And just for fun, I really wish you guys used a javascript plotting library for your reviews. It would be awesome if you could click on different graphics cards in a graph to see the percentage performance gain you would get between the card you clicked on and all the other cards in the graph. I've seen this kind of stuff on other sites, and it would be amazing to have here.

    Sorry for being so negative, because I still love reading this site every day. It's been incredible to see how you, the industry, and the drives themselves have morphed since 2008.

    Here's to many more great reviews!
    Reply
  • mike55 - Tuesday, May 7, 2013 - link

    What causes the sharp drop in IOPS in the random write tests after so many minutes for SSDs? Is it because the drive has run out of empty blocks and is then doing read-modify-writes? Reply
  • mike55 - Tuesday, May 7, 2013 - link

    Never mind, just realized my question was answered in the article. Reply
  • HisDivineOrder - Tuesday, May 7, 2013 - link

    I imagine Seagate will tap its longterm partner, Samsung, to help it out with SSD controllers once LAMD is gone. Who did Samsung sell its hard drive business to? Seagate.

    Who did Seagate contract out for NAND from? Samsung.

    Seagate'll go back to Samsung once it's time for a new controller that can handle SATAe.
    Reply
  • kyuu - Wednesday, May 8, 2013 - link

    While this is a decent drive, another source revealed that Seagate is trying to pull warranty shenanigans, limiting the warranty to 3 years OR 72 TB of writes (36 TB for the smaller drives), whichever comes first. Putting a "mileage" limit on the warranty is a first in the SSD space as far as I'm aware, and not something that should be supported. Definite pass on Seagate's SSDs unless and until they change their warranty terms. Reply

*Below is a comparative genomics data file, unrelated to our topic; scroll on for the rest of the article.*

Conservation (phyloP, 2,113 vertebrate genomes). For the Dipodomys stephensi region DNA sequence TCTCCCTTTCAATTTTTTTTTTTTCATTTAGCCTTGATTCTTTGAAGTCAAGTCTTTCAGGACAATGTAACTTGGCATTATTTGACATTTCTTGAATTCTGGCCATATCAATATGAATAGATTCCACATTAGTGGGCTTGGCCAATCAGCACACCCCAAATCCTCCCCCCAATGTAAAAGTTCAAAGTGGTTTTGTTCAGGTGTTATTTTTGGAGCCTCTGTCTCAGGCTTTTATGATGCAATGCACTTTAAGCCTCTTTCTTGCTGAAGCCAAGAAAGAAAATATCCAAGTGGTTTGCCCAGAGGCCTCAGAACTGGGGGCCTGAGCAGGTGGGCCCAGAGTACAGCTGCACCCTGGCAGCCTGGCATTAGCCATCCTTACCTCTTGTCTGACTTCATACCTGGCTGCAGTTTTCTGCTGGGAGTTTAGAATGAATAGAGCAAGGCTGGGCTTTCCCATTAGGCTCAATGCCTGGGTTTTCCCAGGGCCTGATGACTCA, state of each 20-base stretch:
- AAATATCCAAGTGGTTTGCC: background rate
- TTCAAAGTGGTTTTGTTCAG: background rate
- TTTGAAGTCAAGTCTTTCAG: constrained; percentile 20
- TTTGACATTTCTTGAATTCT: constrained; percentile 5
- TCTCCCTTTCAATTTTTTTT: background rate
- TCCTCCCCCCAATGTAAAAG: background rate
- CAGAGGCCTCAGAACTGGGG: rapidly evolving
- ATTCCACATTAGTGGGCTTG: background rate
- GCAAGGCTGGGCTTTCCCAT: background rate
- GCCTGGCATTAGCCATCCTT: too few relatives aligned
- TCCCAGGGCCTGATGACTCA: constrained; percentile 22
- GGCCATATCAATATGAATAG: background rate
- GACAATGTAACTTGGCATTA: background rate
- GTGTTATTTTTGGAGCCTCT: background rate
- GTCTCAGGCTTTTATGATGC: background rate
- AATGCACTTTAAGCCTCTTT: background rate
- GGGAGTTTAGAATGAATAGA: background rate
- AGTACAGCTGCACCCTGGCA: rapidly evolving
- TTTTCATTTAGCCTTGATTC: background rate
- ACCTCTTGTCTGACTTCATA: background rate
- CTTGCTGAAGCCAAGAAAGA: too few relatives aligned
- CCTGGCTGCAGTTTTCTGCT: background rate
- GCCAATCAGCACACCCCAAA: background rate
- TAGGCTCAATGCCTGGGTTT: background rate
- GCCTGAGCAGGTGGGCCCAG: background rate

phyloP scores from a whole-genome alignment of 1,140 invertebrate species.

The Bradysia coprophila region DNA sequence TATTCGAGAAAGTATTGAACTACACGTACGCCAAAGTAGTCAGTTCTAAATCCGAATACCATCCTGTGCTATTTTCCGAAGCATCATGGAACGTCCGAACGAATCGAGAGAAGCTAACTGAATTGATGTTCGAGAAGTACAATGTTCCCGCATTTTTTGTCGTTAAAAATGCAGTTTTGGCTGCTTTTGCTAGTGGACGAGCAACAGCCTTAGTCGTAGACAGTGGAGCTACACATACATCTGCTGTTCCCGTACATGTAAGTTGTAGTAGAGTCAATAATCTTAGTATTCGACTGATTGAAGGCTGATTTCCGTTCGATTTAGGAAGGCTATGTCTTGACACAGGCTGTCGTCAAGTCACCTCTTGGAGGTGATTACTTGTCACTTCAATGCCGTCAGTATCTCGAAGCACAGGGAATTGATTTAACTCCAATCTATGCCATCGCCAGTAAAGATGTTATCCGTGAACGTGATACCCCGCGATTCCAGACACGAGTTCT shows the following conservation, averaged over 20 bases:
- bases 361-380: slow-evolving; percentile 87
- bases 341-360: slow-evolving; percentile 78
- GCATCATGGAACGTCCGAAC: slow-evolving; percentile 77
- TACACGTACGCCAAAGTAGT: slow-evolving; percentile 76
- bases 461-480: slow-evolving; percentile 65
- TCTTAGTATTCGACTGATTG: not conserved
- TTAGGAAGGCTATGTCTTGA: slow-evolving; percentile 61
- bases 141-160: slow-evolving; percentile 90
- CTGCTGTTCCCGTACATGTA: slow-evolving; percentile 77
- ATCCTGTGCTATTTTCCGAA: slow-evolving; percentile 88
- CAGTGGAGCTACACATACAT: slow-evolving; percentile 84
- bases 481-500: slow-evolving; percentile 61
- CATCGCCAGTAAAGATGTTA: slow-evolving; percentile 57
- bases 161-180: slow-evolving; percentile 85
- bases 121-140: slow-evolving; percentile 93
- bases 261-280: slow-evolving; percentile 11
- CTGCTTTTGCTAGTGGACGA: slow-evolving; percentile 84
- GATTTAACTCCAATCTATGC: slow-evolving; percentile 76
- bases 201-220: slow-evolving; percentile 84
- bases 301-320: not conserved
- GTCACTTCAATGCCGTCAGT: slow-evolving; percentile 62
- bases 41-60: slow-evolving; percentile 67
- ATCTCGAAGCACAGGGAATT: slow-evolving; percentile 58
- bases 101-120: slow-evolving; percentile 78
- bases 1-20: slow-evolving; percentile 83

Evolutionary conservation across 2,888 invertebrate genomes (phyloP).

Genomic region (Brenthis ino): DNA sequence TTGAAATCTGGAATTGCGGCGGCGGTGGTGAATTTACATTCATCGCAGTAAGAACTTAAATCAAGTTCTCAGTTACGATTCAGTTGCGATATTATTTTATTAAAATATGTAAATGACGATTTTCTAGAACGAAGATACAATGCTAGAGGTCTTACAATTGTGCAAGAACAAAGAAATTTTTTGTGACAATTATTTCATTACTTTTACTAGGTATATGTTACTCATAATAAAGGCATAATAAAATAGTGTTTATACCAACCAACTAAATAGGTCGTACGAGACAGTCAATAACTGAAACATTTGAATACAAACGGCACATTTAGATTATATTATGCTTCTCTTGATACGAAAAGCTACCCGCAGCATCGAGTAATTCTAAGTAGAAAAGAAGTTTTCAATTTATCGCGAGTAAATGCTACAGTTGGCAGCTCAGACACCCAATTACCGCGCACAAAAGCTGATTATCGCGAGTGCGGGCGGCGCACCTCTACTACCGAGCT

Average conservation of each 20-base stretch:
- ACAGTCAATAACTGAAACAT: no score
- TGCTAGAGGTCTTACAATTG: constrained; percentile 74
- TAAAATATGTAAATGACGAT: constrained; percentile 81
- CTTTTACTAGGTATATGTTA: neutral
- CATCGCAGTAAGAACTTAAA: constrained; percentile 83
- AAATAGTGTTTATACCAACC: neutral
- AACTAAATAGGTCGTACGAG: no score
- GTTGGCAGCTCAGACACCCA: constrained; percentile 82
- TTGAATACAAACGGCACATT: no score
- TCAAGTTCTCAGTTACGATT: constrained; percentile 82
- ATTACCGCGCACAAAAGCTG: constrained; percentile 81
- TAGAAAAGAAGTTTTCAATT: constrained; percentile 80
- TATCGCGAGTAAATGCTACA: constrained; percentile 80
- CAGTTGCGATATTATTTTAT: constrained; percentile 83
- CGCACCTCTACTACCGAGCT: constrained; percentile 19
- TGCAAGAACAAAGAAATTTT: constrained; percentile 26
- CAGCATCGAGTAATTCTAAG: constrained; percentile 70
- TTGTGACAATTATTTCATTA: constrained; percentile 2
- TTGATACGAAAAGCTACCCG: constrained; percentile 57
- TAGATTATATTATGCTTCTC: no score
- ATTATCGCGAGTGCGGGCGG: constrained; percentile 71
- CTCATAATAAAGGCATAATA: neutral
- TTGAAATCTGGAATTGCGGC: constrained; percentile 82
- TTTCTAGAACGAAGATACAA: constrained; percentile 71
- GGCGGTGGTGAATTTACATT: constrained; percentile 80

• Kristian Vättö - Wednesday, May 8, 2013 - link

    If you look at the warranty terms of other manufacturers, there is always a phrase that says warranty is invalidated if the SSD is operated outside of public specifications (and endurance is one one of them):

    Intel: "any Product which has been modified or operated outside of Intel’s publicly available
    specifications"

    http://download.intel.com/support/ssdc/hpssd/sb/1s...

    Crucial: "The above warranties cover only defects arising under normal use and do not include malfunctions or failures resulting from misuse, abuse, neglect, alteration, problems with electrical power, usage not in accordance with product instructions"

    http://www.crucial.com/company/termsofsale.aspx#li...

    OCZ: "Improper use of product, Normal wear and tear"

    http://ocz.com/consumer/support/warranty

    Or at least that's how I interpret their warranties. In a nutshell, warranty only covers failures which are results of defects in materials or assembly - it's clear that endurance is limited and hence exceeding the specification means that a failure may not have been due to a defect.
    Reply
  • daniel_mayes - Wednesday, May 8, 2013 - link

    I would like to see consumer vs enterprise in a SMB server. Under a certain price point for example at $1,300 and lower you can get 3 x Intel 710 Series 100GB ($1,200), 5 x Intel DC S3700 100GB ($1,250), 4 x Seagate 600 Pro ($1,300), 5 x OCZ Vector 256 GB ($1,225), 5 x Corsair Neutron GTX 240 GB ($1,100), 5 x Samsung 840 Pro 256 GB ($1,200). Size doesn't matter as much as low latency and highest consistent performance. Since the consumer drives have more space over provision them at 25% and %50. That way we can see if more consumer ssd's at a higher provision rate are faster in a SMB environment than the enterprise drives. Yes I know the consumer ssd's will probably die faster but I'm sure most SMB's would rather pay half the cost of an enterprise drive and chance having to replace it twice as often. Reply
  • Jestre - Wednesday, May 8, 2013 - link

    Kristian,
    is $59.95 with free shipping in your budget?
    See http://www.rc-electronics-usa.com/ammeters/dc-amp-...
    Not a sweet and an Agilent EPM power meter but it should do the trick at 3% of the price.
    Jestre .
    Reply